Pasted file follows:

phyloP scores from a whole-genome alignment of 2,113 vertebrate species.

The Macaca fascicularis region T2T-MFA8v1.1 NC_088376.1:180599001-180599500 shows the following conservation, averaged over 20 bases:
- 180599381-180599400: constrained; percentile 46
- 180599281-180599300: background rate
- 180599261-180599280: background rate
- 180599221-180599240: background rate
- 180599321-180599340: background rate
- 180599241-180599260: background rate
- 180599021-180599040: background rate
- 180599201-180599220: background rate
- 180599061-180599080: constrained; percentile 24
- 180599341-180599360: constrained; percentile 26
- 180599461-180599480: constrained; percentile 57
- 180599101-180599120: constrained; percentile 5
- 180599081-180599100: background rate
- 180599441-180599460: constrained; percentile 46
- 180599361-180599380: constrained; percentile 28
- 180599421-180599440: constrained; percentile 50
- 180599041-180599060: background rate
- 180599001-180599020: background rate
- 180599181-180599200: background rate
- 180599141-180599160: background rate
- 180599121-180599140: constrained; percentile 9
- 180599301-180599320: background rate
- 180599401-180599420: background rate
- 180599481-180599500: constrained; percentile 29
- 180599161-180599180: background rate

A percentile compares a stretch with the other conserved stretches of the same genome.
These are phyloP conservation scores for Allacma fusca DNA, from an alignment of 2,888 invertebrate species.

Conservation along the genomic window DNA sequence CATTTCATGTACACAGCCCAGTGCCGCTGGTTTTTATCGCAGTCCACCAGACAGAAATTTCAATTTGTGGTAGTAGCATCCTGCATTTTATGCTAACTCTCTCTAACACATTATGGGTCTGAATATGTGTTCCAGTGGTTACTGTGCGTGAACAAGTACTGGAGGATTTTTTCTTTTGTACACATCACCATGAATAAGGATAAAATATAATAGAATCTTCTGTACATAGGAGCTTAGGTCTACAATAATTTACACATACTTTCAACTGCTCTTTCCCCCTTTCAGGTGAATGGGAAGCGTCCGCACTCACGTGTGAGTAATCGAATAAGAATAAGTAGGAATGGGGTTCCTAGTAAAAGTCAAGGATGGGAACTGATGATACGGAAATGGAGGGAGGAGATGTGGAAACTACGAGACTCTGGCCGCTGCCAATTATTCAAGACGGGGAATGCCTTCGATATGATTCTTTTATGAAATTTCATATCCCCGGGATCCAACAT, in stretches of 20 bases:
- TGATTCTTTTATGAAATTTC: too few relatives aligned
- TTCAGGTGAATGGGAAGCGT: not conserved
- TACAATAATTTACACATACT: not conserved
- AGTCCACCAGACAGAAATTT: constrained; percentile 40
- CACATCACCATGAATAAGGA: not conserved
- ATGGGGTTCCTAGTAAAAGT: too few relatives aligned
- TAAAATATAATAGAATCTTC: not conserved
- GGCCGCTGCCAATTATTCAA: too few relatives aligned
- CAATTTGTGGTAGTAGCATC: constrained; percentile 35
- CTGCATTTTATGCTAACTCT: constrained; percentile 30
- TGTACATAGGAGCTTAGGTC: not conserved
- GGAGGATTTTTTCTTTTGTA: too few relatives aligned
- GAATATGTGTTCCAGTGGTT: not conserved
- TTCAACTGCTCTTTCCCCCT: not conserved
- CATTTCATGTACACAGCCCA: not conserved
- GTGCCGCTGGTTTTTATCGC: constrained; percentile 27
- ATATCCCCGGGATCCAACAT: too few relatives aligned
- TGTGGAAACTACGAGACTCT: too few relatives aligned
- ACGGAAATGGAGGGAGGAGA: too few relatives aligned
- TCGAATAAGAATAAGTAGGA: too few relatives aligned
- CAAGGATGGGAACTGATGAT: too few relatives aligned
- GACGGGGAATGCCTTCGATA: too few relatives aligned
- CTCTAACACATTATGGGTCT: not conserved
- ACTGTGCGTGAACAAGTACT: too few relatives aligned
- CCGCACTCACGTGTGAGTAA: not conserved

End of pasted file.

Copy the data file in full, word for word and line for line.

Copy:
phyloP scores from a whole-genome alignment of 2,113 vertebrate species.

The Macaca fascicularis region T2T-MFA8v1.1 NC_088376.1:180599001-180599500 shows the following conservation, averaged over 20 bases:
- 180599381-180599400: constrained; percentile 46
- 180599281-180599300: background rate
- 180599261-180599280: background rate
- 180599221-180599240: background rate
- 180599321-180599340: background rate
- 180599241-180599260: background rate
- 180599021-180599040: background rate
- 180599201-180599220: background rate
- 180599061-180599080: constrained; percentile 24
- 180599341-180599360: constrained; percentile 26
- 180599461-180599480: constrained; percentile 57
- 180599101-180599120: constrained; percentile 5
- 180599081-180599100: background rate
- 180599441-180599460: constrained; percentile 46
- 180599361-180599380: constrained; percentile 28
- 180599421-180599440: constrained; percentile 50
- 180599041-180599060: background rate
- 180599001-180599020: background rate
- 180599181-180599200: background rate
- 180599141-180599160: background rate
- 180599121-180599140: constrained; percentile 9
- 180599301-180599320: background rate
- 180599401-180599420: background rate
- 180599481-180599500: constrained; percentile 29
- 180599161-180599180: background rate

A percentile compares a stretch with the other conserved stretches of the same genome.
These are phyloP conservation scores for Allacma fusca DNA, from an alignment of 2,888 invertebrate species.

Conservation along the genomic window DNA sequence CATTTCATGTACACAGCCCAGTGCCGCTGGTTTTTATCGCAGTCCACCAGACAGAAATTTCAATTTGTGGTAGTAGCATCCTGCATTTTATGCTAACTCTCTCTAACACATTATGGGTCTGAATATGTGTTCCAGTGGTTACTGTGCGTGAACAAGTACTGGAGGATTTTTTCTTTTGTACACATCACCATGAATAAGGATAAAATATAATAGAATCTTCTGTACATAGGAGCTTAGGTCTACAATAATTTACACATACTTTCAACTGCTCTTTCCCCCTTTCAGGTGAATGGGAAGCGTCCGCACTCACGTGTGAGTAATCGAATAAGAATAAGTAGGAATGGGGTTCCTAGTAAAAGTCAAGGATGGGAACTGATGATACGGAAATGGAGGGAGGAGATGTGGAAACTACGAGACTCTGGCCGCTGCCAATTATTCAAGACGGGGAATGCCTTCGATATGATTCTTTTATGAAATTTCATATCCCCGGGATCCAACAT, in stretches of 20 bases:
- TGATTCTTTTATGAAATTTC: too few relatives aligned
- TTCAGGTGAATGGGAAGCGT: not conserved
- TACAATAATTTACACATACT: not conserved
- AGTCCACCAGACAGAAATTT: constrained; percentile 40
- CACATCACCATGAATAAGGA: not conserved
- ATGGGGTTCCTAGTAAAAGT: too few relatives aligned
- TAAAATATAATAGAATCTTC: not conserved
- GGCCGCTGCCAATTATTCAA: too few relatives aligned
- CAATTTGTGGTAGTAGCATC: constrained; percentile 35
- CTGCATTTTATGCTAACTCT: constrained; percentile 30
- TGTACATAGGAGCTTAGGTC: not conserved
- GGAGGATTTTTTCTTTTGTA: too few relatives aligned
- GAATATGTGTTCCAGTGGTT: not conserved
- TTCAACTGCTCTTTCCCCCT: not conserved
- CATTTCATGTACACAGCCCA: not conserved
- GTGCCGCTGGTTTTTATCGC: constrained; percentile 27
- ATATCCCCGGGATCCAACAT: too few relatives aligned
- TGTGGAAACTACGAGACTCT: too few relatives aligned
- ACGGAAATGGAGGGAGGAGA: too few relatives aligned
- TCGAATAAGAATAAGTAGGA: too few relatives aligned
- CAAGGATGGGAACTGATGAT: too few relatives aligned
- GACGGGGAATGCCTTCGATA: too few relatives aligned
- CTCTAACACATTATGGGTCT: not conserved
- ACTGTGCGTGAACAAGTACT: too few relatives aligned
- CCGCACTCACGTGTGAGTAA: not conserved